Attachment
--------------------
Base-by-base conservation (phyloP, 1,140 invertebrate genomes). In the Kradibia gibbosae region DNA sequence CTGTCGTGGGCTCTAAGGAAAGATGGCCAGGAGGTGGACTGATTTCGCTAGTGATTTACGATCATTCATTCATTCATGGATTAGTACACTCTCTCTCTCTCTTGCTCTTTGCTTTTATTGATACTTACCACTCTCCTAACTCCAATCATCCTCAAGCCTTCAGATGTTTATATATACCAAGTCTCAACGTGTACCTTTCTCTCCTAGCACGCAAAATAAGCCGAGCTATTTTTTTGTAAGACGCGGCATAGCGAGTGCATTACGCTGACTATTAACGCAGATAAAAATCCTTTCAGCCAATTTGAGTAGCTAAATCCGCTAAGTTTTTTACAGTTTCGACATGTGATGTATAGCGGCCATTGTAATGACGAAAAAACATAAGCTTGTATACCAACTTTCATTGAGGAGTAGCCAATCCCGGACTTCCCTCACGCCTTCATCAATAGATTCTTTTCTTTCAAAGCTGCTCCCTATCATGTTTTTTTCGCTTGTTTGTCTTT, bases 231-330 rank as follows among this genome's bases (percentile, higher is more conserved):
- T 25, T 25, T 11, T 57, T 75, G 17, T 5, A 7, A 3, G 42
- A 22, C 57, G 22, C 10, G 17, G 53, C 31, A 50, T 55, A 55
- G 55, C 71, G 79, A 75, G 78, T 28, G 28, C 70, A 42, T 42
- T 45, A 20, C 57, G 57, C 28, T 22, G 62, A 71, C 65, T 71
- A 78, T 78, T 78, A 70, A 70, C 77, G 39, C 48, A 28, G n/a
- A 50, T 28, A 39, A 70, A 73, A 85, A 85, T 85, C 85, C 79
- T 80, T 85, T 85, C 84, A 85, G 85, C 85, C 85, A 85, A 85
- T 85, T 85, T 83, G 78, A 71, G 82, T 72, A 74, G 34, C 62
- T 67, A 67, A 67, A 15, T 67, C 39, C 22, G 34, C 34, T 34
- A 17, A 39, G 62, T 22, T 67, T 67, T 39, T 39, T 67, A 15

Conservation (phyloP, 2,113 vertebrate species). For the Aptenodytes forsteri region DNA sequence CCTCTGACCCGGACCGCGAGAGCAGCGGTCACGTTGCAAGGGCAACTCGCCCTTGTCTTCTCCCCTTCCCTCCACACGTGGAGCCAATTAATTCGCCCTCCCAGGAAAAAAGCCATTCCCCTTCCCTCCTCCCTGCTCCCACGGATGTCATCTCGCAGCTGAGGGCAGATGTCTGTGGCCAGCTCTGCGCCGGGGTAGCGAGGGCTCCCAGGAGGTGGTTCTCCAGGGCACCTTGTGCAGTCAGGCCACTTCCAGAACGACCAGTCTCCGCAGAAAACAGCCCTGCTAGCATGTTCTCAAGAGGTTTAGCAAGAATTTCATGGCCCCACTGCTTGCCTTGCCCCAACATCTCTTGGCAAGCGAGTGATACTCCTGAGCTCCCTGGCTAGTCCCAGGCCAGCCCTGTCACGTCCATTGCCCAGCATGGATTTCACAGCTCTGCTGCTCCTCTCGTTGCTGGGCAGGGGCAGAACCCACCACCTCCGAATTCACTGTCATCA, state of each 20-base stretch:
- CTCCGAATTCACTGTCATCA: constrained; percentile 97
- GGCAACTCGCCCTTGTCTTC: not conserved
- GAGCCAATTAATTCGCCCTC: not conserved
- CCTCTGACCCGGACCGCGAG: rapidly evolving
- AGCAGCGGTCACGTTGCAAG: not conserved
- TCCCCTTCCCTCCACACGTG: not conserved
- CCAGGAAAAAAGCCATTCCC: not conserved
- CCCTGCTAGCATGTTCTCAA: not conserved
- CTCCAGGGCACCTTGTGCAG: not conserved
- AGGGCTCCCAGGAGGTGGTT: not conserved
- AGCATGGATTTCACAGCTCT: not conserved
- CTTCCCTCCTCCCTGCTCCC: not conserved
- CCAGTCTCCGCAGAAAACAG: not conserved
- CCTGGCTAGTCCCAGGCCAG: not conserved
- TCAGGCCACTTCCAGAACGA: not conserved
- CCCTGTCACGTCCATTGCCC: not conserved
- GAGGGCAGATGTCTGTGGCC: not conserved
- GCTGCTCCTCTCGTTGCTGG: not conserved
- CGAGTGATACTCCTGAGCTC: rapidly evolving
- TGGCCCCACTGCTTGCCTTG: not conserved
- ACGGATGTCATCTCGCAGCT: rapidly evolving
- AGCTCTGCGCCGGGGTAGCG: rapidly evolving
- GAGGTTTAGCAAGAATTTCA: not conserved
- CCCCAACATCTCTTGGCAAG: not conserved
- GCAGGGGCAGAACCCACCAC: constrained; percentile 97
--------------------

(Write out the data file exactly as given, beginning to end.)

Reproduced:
Base-by-base conservation (phyloP, 1,140 invertebrate genomes). In the Kradibia gibbosae region DNA sequence CTGTCGTGGGCTCTAAGGAAAGATGGCCAGGAGGTGGACTGATTTCGCTAGTGATTTACGATCATTCATTCATTCATGGATTAGTACACTCTCTCTCTCTCTTGCTCTTTGCTTTTATTGATACTTACCACTCTCCTAACTCCAATCATCCTCAAGCCTTCAGATGTTTATATATACCAAGTCTCAACGTGTACCTTTCTCTCCTAGCACGCAAAATAAGCCGAGCTATTTTTTTGTAAGACGCGGCATAGCGAGTGCATTACGCTGACTATTAACGCAGATAAAAATCCTTTCAGCCAATTTGAGTAGCTAAATCCGCTAAGTTTTTTACAGTTTCGACATGTGATGTATAGCGGCCATTGTAATGACGAAAAAACATAAGCTTGTATACCAACTTTCATTGAGGAGTAGCCAATCCCGGACTTCCCTCACGCCTTCATCAATAGATTCTTTTCTTTCAAAGCTGCTCCCTATCATGTTTTTTTCGCTTGTTTGTCTTT, bases 231-330 rank as follows among this genome's bases (percentile, higher is more conserved):
- T 25, T 25, T 11, T 57, T 75, G 17, T 5, A 7, A 3, G 42
- A 22, C 57, G 22, C 10, G 17, G 53, C 31, A 50, T 55, A 55
- G 55, C 71, G 79, A 75, G 78, T 28, G 28, C 70, A 42, T 42
- T 45, A 20, C 57, G 57, C 28, T 22, G 62, A 71, C 65, T 71
- A 78, T 78, T 78, A 70, A 70, C 77, G 39, C 48, A 28, G n/a
- A 50, T 28, A 39, A 70, A 73, A 85, A 85, T 85, C 85, C 79
- T 80, T 85, T 85, C 84, A 85, G 85, C 85, C 85, A 85, A 85
- T 85, T 85, T 83, G 78, A 71, G 82, T 72, A 74, G 34, C 62
- T 67, A 67, A 67, A 15, T 67, C 39, C 22, G 34, C 34, T 34
- A 17, A 39, G 62, T 22, T 67, T 67, T 39, T 39, T 67, A 15

Conservation (phyloP, 2,113 vertebrate species). For the Aptenodytes forsteri region DNA sequence CCTCTGACCCGGACCGCGAGAGCAGCGGTCACGTTGCAAGGGCAACTCGCCCTTGTCTTCTCCCCTTCCCTCCACACGTGGAGCCAATTAATTCGCCCTCCCAGGAAAAAAGCCATTCCCCTTCCCTCCTCCCTGCTCCCACGGATGTCATCTCGCAGCTGAGGGCAGATGTCTGTGGCCAGCTCTGCGCCGGGGTAGCGAGGGCTCCCAGGAGGTGGTTCTCCAGGGCACCTTGTGCAGTCAGGCCACTTCCAGAACGACCAGTCTCCGCAGAAAACAGCCCTGCTAGCATGTTCTCAAGAGGTTTAGCAAGAATTTCATGGCCCCACTGCTTGCCTTGCCCCAACATCTCTTGGCAAGCGAGTGATACTCCTGAGCTCCCTGGCTAGTCCCAGGCCAGCCCTGTCACGTCCATTGCCCAGCATGGATTTCACAGCTCTGCTGCTCCTCTCGTTGCTGGGCAGGGGCAGAACCCACCACCTCCGAATTCACTGTCATCA, state of each 20-base stretch:
- CTCCGAATTCACTGTCATCA: constrained; percentile 97
- GGCAACTCGCCCTTGTCTTC: not conserved
- GAGCCAATTAATTCGCCCTC: not conserved
- CCTCTGACCCGGACCGCGAG: rapidly evolving
- AGCAGCGGTCACGTTGCAAG: not conserved
- TCCCCTTCCCTCCACACGTG: not conserved
- CCAGGAAAAAAGCCATTCCC: not conserved
- CCCTGCTAGCATGTTCTCAA: not conserved
- CTCCAGGGCACCTTGTGCAG: not conserved
- AGGGCTCCCAGGAGGTGGTT: not conserved
- AGCATGGATTTCACAGCTCT: not conserved
- CTTCCCTCCTCCCTGCTCCC: not conserved
- CCAGTCTCCGCAGAAAACAG: not conserved
- CCTGGCTAGTCCCAGGCCAG: not conserved
- TCAGGCCACTTCCAGAACGA: not conserved
- CCCTGTCACGTCCATTGCCC: not conserved
- GAGGGCAGATGTCTGTGGCC: not conserved
- GCTGCTCCTCTCGTTGCTGG: not conserved
- CGAGTGATACTCCTGAGCTC: rapidly evolving
- TGGCCCCACTGCTTGCCTTG: not conserved
- ACGGATGTCATCTCGCAGCT: rapidly evolving
- AGCTCTGCGCCGGGGTAGCG: rapidly evolving
- GAGGTTTAGCAAGAATTTCA: not conserved
- CCCCAACATCTCTTGGCAAG: not conserved
- GCAGGGGCAGAACCCACCAC: constrained; percentile 97